• Quadrant: Large squares with numbers or letters used to help pinpoint and talk about specific locations on a topographic map.
  • Scale: the ratio between the distance on the map and the real life distance.
    • Map Scale
  • Map Legend: give the map reader an interpretation of what symbols on the map actually are.
    • map legend

To calculate the gradient all you need to do is subtract 1 contour index from another and then use the map scale to find the distance from one index to another. Divide the difference by the distance.

  • You have seen this before:   Slope Formula
    • "m" means slope
    • The "y" is your two contour indexes
    • The "x" is the distance.
    • Move the decimal point over to the right two places, or multiply by 100, and that will give you the percent of the gradient.  1000% is straight up and down, 100% is a 45 degree angle, and 0% is flat.
    • Click this link to show the steepest road gradients in the USA.
  • The image over to the right demonstrates how to calculate the gradient of a hill on a topographic map.  Click on it to watch a video.
    • y1 = 300 ft
    • y2 = 380 ft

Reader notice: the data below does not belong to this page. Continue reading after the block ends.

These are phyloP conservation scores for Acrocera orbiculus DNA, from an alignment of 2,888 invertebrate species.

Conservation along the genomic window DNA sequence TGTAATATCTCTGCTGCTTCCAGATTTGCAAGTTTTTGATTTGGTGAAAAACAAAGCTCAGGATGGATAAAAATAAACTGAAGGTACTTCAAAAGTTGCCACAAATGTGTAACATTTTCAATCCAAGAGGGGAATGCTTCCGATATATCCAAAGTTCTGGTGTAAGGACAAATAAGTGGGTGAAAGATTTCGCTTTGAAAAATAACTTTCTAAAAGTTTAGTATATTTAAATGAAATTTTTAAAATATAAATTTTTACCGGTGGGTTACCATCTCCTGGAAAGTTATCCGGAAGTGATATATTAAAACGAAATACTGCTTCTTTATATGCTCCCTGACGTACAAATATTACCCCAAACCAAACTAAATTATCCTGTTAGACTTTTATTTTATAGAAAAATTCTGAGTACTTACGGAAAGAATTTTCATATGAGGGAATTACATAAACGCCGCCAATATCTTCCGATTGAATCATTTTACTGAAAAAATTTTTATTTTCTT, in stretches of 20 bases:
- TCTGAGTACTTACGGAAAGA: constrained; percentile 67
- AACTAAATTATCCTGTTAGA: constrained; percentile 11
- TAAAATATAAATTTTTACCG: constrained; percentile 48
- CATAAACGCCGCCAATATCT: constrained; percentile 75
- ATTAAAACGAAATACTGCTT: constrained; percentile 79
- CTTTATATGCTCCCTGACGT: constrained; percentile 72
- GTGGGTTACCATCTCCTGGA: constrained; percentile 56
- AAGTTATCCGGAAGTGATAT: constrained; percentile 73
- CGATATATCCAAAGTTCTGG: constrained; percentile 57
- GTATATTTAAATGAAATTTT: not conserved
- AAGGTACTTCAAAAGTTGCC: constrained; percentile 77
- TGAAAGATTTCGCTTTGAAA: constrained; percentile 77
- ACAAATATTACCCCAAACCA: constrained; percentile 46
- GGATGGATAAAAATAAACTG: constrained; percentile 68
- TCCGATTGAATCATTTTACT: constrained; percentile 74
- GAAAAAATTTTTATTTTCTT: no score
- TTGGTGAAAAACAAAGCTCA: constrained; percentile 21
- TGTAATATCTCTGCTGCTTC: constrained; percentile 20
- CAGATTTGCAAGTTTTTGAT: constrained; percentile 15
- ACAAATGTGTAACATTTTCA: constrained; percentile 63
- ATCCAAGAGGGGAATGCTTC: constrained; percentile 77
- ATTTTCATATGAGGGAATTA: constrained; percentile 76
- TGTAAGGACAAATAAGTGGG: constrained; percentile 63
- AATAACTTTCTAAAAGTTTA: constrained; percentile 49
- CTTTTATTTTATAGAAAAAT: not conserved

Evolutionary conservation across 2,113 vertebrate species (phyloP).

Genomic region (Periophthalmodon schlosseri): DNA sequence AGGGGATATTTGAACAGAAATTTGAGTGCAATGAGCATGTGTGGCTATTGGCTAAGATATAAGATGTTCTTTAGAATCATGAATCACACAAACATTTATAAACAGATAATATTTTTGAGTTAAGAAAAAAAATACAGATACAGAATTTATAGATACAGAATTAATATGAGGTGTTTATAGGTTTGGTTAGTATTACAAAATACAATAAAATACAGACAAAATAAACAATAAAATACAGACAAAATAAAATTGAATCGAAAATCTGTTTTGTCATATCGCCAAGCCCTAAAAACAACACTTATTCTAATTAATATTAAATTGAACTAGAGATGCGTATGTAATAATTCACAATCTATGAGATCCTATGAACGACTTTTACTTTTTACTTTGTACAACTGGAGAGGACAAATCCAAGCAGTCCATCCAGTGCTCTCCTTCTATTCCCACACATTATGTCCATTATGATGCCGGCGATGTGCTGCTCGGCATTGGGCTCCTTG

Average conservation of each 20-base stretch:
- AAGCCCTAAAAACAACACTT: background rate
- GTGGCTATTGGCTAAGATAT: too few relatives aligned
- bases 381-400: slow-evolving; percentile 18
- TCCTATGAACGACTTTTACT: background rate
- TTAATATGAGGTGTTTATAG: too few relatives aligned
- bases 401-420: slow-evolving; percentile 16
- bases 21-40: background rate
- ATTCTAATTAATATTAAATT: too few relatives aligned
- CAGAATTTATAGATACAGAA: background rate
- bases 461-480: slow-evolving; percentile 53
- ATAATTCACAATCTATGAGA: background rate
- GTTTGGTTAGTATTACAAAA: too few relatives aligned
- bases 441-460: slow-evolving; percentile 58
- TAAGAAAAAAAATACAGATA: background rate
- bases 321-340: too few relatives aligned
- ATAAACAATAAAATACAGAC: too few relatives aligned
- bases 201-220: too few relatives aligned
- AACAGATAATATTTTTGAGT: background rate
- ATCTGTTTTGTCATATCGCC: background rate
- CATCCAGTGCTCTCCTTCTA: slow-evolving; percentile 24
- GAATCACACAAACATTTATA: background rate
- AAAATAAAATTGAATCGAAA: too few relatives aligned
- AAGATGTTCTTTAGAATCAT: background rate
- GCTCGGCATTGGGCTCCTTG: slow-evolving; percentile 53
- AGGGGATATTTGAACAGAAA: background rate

• y2-y1 = 80 ft
    • 1 mile = 5,380 ft.
    • 80 ft divided by 5,380 ft is .015
    • Move the decimal to the right two places, same as multiplying by 100.
    • Gradient = 1.5%

Contour Lines.png

road gradient

Calculating Gradient on Topographic Map

Let's practice and gain a better understanding the purpose of using topographic maps.  

SUSD5 Version of Contour Map Exercise.

You can purchase this activity at Teachers Pay Teachers for .50 cents.

 

Section 3: Understanding Geologic Maps

This last section is going to introduce you to geologic maps.  These types of maps are specialized and show geological features like rock units, bedding planes, faults, folds, foliations and ages of rocks.  The map below as an example of what a geologic map looks like.  Each color represents a different set of rocks and ages.  The map legends are very descriptive and give a bunch of cool information.

geologic map

Let's play with Arizona's geologic map and discover what a person would see as they drive from Snowflake AZ to Phoenix AZ.  After playing with this map your drive to Phoenix will be much more enjoyable.

SUSD5 student version of Geologic Map Exercise.

You can purchase this activity at Teachers Pay Teachers for 0.60 cents.

Fatal error: Class 'FeedsHTTPCache' not found in /home1/weirba/public_html/earthscience.xyz/sites/all/modules/feeds/feeds.module on line 82

Fatal error: Class 'FeedsHTTPCache' not found in /home1/weirba/public_html/earthscience.xyz/sites/all/modules/feeds/feeds.module on line 82